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Remember equal number of variables and independent equations ensures a solution.

In a certain game played with red chips and blue chips, each red chip has a point value of X and each blue chip has a point value of Y, where X>Y and X and Y are positive integers. If a player has 5 red chips and 3 blue chips, what is the average (arithmetic mean ) point value of the 8 chips that the player has?

(1) The average point value of one red chip and one blue chip is 5.

(2) The average point value of the 8 chips that the player has is an integer.

From the original condition, we have the below 2by2 table that are common in GMAT math test.

Attachment:

GC DS rite2deepti In a certain game played (20150918).png [ 3.21 KiB | Viewed 784 times ]
There are 2 variables (x,y) and in order to match the number of variables and equations, we need 2 equations. Since there is 1 each in 1) and 2), C has high probability of being the answer. Using both 1) & 2) together, x+y=5*2=10 and since que=(5x+3y)/8=[3(x+y)+2x]/8=(30+2x)/8=integer, the answer that satisfy the equation is x=9, y=1. Therefore the average (arithmetic mean ) point value of the 8 chips =48/8=6. The answer is unique, therefore the conditions are sufficient. The answer is C.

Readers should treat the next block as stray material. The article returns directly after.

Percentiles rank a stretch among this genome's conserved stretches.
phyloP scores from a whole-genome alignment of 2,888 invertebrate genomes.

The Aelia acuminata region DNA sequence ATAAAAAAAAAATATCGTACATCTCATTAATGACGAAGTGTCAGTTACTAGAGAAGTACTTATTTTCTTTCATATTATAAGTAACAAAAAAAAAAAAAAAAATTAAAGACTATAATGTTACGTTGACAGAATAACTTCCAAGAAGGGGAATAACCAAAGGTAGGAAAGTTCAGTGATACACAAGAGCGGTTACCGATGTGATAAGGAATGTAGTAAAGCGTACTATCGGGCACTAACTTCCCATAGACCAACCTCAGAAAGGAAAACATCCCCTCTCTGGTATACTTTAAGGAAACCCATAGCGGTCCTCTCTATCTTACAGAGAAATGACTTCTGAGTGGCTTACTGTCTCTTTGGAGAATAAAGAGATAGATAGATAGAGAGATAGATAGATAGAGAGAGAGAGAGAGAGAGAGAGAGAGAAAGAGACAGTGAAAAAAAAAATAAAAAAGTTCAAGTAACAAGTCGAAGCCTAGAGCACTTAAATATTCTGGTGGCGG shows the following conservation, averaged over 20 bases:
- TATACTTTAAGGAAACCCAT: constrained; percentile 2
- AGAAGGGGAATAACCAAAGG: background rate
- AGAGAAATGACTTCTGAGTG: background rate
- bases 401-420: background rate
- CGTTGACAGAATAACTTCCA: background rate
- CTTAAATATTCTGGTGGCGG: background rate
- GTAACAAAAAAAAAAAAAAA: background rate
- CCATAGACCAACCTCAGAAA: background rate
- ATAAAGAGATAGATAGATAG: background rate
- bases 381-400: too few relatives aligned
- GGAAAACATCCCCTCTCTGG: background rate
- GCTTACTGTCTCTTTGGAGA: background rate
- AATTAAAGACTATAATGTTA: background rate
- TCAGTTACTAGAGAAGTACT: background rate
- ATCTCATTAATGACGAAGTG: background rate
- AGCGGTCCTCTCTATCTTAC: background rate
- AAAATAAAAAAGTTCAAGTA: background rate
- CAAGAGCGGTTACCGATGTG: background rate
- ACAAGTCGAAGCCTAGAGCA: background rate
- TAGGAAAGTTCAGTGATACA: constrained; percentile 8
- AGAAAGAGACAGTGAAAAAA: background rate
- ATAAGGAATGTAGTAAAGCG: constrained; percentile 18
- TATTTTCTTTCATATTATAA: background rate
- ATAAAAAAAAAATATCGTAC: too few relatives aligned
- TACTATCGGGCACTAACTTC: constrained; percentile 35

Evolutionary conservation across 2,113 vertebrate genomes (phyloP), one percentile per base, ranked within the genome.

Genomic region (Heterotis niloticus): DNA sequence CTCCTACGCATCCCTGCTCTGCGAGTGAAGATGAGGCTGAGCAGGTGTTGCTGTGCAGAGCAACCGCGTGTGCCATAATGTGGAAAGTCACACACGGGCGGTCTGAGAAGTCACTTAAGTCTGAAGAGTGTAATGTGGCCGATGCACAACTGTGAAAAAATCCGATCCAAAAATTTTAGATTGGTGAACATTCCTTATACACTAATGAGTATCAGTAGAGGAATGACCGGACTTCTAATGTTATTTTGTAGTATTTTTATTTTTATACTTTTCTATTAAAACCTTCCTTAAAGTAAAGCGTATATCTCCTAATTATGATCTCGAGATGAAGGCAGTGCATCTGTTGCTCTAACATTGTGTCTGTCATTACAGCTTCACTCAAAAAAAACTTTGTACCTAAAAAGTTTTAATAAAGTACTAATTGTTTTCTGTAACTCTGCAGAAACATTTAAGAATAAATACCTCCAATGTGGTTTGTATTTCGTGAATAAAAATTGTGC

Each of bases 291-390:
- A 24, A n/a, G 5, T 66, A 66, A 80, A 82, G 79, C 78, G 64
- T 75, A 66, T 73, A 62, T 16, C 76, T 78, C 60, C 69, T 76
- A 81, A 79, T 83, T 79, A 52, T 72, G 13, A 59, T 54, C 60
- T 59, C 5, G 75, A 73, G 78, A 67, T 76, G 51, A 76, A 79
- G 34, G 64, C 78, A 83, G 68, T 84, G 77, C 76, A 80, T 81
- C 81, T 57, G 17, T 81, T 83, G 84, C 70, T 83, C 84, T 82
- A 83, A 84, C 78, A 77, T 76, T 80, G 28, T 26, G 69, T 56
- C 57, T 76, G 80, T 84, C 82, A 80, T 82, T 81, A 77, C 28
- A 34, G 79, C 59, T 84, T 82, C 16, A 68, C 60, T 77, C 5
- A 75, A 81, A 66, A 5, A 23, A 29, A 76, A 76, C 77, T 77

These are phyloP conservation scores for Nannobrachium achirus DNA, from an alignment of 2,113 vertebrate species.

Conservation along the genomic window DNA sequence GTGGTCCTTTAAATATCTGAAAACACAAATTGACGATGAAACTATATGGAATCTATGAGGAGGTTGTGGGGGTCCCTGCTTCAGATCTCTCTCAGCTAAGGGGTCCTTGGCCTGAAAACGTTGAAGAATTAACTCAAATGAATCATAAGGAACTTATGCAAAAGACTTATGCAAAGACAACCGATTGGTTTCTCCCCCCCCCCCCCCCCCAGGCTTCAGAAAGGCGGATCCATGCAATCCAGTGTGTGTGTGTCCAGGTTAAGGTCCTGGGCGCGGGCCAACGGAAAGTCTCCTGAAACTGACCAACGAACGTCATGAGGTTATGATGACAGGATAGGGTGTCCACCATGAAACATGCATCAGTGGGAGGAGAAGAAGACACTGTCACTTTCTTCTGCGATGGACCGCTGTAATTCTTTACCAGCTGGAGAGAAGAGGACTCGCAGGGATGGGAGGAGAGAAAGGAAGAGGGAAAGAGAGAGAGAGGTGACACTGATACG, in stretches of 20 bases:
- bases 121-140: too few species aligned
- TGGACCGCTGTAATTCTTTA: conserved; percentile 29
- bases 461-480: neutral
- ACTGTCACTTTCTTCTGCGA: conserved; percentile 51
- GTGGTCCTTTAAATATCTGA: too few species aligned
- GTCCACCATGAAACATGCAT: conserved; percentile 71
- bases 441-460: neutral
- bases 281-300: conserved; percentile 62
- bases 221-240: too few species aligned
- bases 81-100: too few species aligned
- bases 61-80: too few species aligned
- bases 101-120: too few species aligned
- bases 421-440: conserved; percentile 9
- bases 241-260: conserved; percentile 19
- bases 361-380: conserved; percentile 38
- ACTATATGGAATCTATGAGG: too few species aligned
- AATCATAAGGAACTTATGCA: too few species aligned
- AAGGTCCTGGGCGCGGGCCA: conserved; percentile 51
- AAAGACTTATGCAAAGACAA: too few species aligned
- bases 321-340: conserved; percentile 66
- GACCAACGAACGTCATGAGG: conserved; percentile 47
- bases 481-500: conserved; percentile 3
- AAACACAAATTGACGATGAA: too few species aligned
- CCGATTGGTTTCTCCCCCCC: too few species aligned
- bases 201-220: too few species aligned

Normally for cases where we need 2 more equations, such as original conditions with 2 variable, or 3 variables and 1 equation, or 4 variables and 2 equations, we have 1 equation each in both 1) and 2). Therefore C has a high chance of being the answer, which is why we attempt to solve the question using 1) and 2) together. Here, there is 70% chance that C is the answer, while E has 25% chance. These two are the key questions. In case of common mistake type 3,4, the answer may be from A, B or D but there is only 5% chance. Since C is most likely to be the answer according to DS definition, we solve the question assuming C would be our answer hence using ) and 2) together. (It saves us time). Obviously there may be cases where the answer is A, B, D or E.

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